Determining if a function exists

This is a discussion on Determining if a function exists within the C Programming forums, part of the General Programming Boards category; Hi, I'm currently working on a library/dll, and I'm working if I could do something as follows in the .h ...

  1. #1
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    Determining if a function exists

    Hi,

    I'm currently working on a library/dll, and I'm working if I could do something as follows in the .h of the library/dll:

    extern void MyFunc();

    and then inside the actual library/dll determine if that function actually exists? I'm wondering this because the way I want this library/dll to work is the user has the option to handle certain things on their own rather then use the default ways and so I was wondering if they could simply make, say... void MyFunc() ...in their program and then voila, the library/dll would then pass it off to MyFunc() to do what has to be done rather then use the defaults? Just one method I was thinking of. Let me know please.

    Tyouk

  2. #2
    Gawking at stupidity
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    How about something like this?
    Code:
    // funcptr1.c
    
    #include <stdio.h>
    #include "funcptr.h"
    
    // Prototype
    void myfunc_internal(void);
    
    void (*myfunc)() = myfunc_internal;
    
    void myfunc_internal(void)
    {
      puts("This is the default myfunc()");
    }
    Code:
    // funcptr.h
    
    #ifndef FUNCPTR_H_
    #define FUNCPTR_H_
    
    extern void (*myfunc)();
    
    #endif FUNCPTR_H_
    Code:
    // funcptr2.c
    
    #include <stdio.h>
    #include "funcptr.h"
    
    void myfunc_local(void)
    {
      puts("This is the custom myfunc()");
    }
    
    int main(void)
    {
      myfunc();
    
      myfunc = myfunc_local;
      myfunc();
    
      return 0;
    }
    itsme@dreams:~/C$ ./funcptr
    This is the default myfunc()
    This is the custom myfunc()
    itsme@dreams:~/C$
    funcptr1.c would actually be your DLL. Is that kind of what you're looking for?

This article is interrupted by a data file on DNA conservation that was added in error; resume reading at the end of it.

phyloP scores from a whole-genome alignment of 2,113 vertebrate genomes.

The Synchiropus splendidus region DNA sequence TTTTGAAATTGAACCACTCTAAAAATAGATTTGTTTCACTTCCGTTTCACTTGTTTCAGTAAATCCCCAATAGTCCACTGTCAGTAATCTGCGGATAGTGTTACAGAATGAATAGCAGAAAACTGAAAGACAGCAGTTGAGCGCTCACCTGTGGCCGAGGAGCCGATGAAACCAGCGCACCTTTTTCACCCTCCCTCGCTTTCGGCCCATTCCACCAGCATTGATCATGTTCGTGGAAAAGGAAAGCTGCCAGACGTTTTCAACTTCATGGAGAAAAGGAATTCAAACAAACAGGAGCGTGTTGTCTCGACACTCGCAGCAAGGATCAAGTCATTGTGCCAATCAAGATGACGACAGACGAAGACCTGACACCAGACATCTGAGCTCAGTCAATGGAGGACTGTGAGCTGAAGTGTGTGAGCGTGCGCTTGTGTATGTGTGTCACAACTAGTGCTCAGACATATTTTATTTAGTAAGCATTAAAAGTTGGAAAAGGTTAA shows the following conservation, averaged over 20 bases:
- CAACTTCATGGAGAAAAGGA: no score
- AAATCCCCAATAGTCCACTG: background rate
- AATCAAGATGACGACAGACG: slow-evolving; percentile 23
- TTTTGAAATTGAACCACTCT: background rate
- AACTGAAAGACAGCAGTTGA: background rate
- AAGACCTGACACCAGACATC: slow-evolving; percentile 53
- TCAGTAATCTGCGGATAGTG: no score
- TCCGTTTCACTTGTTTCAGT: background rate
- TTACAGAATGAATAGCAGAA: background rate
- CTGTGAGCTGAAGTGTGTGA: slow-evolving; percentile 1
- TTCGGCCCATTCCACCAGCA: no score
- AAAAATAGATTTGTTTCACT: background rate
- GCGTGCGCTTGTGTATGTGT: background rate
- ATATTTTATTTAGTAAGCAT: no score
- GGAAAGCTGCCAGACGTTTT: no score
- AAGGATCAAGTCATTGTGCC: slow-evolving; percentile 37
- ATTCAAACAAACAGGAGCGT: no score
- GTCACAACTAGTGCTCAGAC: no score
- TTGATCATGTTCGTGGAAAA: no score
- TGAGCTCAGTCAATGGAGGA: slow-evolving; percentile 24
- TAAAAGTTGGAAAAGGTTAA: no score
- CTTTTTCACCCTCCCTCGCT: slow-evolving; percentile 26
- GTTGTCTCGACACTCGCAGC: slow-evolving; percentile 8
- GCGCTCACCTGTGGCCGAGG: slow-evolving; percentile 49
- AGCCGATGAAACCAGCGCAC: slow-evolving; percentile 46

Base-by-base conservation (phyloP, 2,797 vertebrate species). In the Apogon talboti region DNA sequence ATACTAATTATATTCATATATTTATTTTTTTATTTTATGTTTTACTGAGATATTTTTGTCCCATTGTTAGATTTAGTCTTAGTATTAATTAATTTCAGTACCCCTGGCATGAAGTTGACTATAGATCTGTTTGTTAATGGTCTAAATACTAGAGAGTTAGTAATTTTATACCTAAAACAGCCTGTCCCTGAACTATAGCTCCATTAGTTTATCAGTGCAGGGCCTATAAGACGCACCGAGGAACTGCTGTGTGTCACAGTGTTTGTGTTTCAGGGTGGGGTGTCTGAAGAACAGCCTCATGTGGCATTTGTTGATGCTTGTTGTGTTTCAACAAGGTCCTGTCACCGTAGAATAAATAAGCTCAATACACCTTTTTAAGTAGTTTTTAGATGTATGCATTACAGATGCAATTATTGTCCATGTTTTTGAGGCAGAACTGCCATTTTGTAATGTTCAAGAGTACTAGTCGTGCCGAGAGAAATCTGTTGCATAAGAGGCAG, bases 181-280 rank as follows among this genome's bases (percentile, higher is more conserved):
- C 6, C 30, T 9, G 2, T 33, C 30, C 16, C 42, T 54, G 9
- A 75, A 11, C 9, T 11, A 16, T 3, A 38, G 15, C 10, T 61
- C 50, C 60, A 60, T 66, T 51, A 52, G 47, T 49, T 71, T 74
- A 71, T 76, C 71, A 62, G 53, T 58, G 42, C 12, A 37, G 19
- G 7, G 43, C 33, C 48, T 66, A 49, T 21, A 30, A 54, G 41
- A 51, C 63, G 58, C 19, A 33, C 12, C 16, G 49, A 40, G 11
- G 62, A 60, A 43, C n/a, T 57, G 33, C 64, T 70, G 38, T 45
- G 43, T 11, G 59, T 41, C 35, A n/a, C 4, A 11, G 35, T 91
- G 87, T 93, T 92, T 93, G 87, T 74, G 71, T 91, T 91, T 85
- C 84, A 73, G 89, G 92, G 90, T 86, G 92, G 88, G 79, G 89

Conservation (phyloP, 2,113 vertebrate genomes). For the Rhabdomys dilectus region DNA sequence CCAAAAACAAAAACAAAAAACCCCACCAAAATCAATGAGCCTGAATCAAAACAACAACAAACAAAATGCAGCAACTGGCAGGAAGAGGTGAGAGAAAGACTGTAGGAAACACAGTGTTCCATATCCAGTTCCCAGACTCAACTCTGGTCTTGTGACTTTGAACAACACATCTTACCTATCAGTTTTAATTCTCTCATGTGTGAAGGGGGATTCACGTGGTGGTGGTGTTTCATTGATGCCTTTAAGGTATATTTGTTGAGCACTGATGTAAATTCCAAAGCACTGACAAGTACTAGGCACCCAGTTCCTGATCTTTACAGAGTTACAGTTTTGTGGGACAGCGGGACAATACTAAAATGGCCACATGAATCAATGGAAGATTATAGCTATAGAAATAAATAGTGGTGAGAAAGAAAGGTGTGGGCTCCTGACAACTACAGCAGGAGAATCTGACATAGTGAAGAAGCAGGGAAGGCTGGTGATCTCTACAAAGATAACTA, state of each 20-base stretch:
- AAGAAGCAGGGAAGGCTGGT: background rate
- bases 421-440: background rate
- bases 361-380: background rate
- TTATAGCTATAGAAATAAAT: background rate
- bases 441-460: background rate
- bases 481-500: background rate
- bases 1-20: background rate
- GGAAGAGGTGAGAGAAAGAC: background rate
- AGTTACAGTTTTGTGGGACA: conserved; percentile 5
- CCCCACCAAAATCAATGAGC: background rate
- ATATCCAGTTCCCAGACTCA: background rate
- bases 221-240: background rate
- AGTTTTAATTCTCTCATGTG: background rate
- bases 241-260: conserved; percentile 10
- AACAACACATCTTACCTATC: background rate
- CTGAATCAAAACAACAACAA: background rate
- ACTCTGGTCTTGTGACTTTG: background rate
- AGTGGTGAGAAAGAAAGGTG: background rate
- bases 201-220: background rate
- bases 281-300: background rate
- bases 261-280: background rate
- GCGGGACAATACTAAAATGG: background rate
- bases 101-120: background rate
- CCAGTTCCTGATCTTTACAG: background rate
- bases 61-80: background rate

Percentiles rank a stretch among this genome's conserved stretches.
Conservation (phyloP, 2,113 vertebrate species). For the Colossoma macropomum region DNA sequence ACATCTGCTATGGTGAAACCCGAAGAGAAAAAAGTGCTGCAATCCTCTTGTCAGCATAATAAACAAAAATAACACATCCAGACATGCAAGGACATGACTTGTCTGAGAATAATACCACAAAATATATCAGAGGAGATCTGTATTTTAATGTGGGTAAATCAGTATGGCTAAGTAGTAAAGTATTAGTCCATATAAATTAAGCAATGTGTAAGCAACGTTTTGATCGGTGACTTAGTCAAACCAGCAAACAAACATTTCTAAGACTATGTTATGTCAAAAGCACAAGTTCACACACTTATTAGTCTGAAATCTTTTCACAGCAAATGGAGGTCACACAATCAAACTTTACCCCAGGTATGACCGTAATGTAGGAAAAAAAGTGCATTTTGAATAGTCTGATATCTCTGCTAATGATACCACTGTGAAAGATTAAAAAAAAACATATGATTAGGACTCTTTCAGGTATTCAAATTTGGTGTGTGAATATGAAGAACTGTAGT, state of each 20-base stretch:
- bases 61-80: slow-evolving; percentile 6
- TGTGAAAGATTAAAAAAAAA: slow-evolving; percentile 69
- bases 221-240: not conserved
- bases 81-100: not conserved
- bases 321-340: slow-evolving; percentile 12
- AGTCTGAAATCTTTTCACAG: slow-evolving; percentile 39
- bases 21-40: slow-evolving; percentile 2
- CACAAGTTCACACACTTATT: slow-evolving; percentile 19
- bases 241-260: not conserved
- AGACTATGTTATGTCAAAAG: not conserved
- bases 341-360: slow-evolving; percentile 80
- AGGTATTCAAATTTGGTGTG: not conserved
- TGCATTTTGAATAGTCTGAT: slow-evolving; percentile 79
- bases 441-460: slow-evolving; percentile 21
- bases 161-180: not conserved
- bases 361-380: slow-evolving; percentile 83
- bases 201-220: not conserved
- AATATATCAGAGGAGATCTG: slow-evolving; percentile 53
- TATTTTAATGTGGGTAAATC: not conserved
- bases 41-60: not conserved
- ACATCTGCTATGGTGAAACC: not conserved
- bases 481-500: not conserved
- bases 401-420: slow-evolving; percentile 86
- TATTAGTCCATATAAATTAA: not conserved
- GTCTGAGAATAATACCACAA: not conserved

Last edited by itsme86; 12-12-2004 at 09:54 PM.
    If you understand what you're doing, you're not learning anything.

  3. #3
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    Sort of. Inside the DLL is where I want to know if the function exists or not. Because it's up to the user to create these functions to customize what certain things happen when the DLL is being called upon.

    sort of like this inside the DLL file

    if( funcExists )
    {
    myFunc();
    }
    else
    {
    // default action
    }

    so thats what my DLL will try to determine
    thanks,
    Tyouk

  4. #4
    not-a-geek
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    Quote Originally Posted by tyouk
    I'm currently working on a library/dll, and I'm working if I could do something as follows in the .h of the library/dll:

    extern void MyFunc();

    and then inside the actual library/dll determine if that function actually exists?
    Do you want DLL "a" to find out if DLL "b" contains function "c()"? You are really unclear as to what you want. That would only make sense if you want to allow the user to use different DLLs with your... uhm, DLL, application or whatever (because otherwise you could just put the available functions in a nice caseblock and select depending on user input).

    Assuming this is what you want, why not just declare a function

    Code:
    void *myGetProcAddress(char *func)
    in every compliant DLL. Passing myGetProcAddress the name of a function will then either return NULL or a valid pointer to that function. Now all you need to know is the parameterlist and return value of it, declare a suitable pointer type for it and ... call it through the pointer.